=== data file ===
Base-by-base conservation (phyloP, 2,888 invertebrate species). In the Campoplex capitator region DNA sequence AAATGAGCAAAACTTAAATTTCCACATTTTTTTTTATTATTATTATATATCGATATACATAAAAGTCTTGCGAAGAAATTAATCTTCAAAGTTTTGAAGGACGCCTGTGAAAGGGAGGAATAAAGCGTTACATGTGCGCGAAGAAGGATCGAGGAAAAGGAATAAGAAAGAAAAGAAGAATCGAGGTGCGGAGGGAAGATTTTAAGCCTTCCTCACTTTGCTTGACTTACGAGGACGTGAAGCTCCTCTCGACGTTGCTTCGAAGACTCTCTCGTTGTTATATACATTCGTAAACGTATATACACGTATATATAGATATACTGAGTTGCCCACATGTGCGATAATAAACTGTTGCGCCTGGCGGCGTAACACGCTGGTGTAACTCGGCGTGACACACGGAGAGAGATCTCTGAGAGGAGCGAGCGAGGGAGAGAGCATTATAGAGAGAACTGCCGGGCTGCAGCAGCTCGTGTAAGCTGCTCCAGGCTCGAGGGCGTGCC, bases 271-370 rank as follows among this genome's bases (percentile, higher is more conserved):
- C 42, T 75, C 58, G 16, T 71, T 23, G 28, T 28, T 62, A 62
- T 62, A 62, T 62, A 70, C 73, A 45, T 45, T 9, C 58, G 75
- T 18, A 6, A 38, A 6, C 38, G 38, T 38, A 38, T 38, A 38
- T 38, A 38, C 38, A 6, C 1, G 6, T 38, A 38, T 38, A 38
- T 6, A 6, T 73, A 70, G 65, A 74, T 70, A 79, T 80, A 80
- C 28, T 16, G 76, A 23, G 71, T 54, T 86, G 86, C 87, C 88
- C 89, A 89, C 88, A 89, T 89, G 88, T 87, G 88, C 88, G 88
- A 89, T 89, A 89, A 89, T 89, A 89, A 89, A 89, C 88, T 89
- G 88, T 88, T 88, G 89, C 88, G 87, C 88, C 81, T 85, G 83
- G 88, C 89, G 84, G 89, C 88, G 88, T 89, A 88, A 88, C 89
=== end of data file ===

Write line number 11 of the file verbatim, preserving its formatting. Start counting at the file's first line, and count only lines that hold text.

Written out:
- G 88, C 89, G 84, G 89, C 88, G 88, T 89, A 88, A 88, C 89